I am not a minimalist: An attempt at tidying

A few of my favorite t-shirts (and look, not even all of them are Star Wars!)

When Marie Kondo’s The Life-Changing Magic of Tidying Up was released in the US, I picked up a library copy and read it. I even gave it a bit of a trial run with my clothes (though I didn’t pile everything on my bed). Ultimately, though, I realized that while organization and tidiness is great, I actually really like my stuff, and have no desire to part with most of it.

Some of the more Shinto aspects of the KonMari method did resonate with me—thanking each object before letting it go, greeting your house and thanking it for protecting you, etc. That’s not surprising, since Shinto and Wicca share some similarities. Still, the most impactful thing I came away with was a new method to fold my t-shirts and a vague guilty about the boxes and boxes and boxes of Star Wars and comic book stuff I’ve collected over the years.

I did make it through the first episode of the Netflix series, but watching a grown woman have a breakdown over not wanting to do laundry and hearing the word “babe” fifty times in as many seconds grated on me juuuust a bit. Still, it’s been interesting seeing friends and family members take the KonMari method to heart. A co-worker told me her daughter cleared out 8 trash bags full of clothes!

(Internet debate and memes abound on Kondo’s controversial claim that you should keep no more than thirty books, but we all know my opinion there—BOOKS BOOKS BOOKS AND MORE BOOKS—so we can talk about that another time.)

Which brings me to the problem at hand. I’m pretty good at getting rid of stuff that isn’t books, sentimental or collectible. If I don’t use/wear something, I can usually let it go. D.J. and I make regular donations to the Vietnam Veterans of America, and we recently discovered we can even recycle worn out clothes unsuitable for donation with Planet Aid.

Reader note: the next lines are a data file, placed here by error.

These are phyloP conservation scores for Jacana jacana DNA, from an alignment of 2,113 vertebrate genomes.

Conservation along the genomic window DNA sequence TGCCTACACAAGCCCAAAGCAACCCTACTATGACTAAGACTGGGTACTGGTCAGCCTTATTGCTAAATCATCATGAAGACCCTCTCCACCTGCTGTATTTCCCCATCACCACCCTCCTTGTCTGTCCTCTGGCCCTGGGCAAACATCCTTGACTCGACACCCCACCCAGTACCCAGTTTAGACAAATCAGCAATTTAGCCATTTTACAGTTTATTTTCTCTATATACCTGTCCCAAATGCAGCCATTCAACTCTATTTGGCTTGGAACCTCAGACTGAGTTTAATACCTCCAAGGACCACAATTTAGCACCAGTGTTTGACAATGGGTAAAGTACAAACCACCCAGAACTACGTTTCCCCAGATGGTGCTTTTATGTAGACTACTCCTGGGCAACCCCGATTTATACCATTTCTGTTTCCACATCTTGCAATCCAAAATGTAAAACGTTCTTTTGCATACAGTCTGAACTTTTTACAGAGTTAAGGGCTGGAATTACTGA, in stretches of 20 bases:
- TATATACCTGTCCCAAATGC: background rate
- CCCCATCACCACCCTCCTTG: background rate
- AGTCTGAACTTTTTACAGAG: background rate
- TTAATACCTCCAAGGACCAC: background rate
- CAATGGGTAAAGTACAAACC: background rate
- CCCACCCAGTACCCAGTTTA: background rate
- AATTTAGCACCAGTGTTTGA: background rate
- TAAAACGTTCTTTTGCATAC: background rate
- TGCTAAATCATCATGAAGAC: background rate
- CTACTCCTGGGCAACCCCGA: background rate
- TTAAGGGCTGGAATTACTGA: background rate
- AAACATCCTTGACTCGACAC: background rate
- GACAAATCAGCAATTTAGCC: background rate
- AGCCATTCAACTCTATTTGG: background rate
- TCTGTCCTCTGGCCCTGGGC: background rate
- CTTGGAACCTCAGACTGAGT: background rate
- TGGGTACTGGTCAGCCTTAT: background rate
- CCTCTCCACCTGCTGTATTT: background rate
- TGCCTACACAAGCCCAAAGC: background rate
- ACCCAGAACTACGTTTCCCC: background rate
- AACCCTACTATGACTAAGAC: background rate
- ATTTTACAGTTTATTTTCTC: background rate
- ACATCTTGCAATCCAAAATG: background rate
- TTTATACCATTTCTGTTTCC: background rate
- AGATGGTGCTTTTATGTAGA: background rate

But, when it comes to my books, sentimental items, and my nerd stuff—well, I like that stuff. Why should I get rid of any of it? Well…

I have a lot of Star Wars t-shirts. Enough to fill an entire drawer, and then some. Stacks and stacks on top of my dresser, to be precisely imprecise. When I counted, I had more than 30 Star Wars t-shirts—not including the ones I retired previously or the one(s) currently on my person and in the wash. I know I have at least two bags full of additional Star Wars t-shirts dating back to the time before they made non-pink women’s cut nerd shirts (and at least one Anakin Skywalker podracing jersey).

Mt. St. Ar Wars (Yes, those are all Star Wars t-shirts)

In comparison, I counted eight plain black t-shirts, two plain gray t-shirts, two plain colored t-shirts, a half-dozen superhero tees, and a half-dozen literary/book-themed tees. Which put me at around sixty t-shirts. That’s…. a lot of t-shirts.

With a few exceptions, most of these have been gifts. And I’m grateful for that, because I hate clothes shopping. I despise it. I will wear jeans that have seven holes for weeks before I get up the nerve to walk into Old Navy. But staring at Mt. St. ArWars every day was nagging at me.

So this is the part where I tell you I threw them all on my bed, went through each one, and only kept a dozen that sparked joy, right?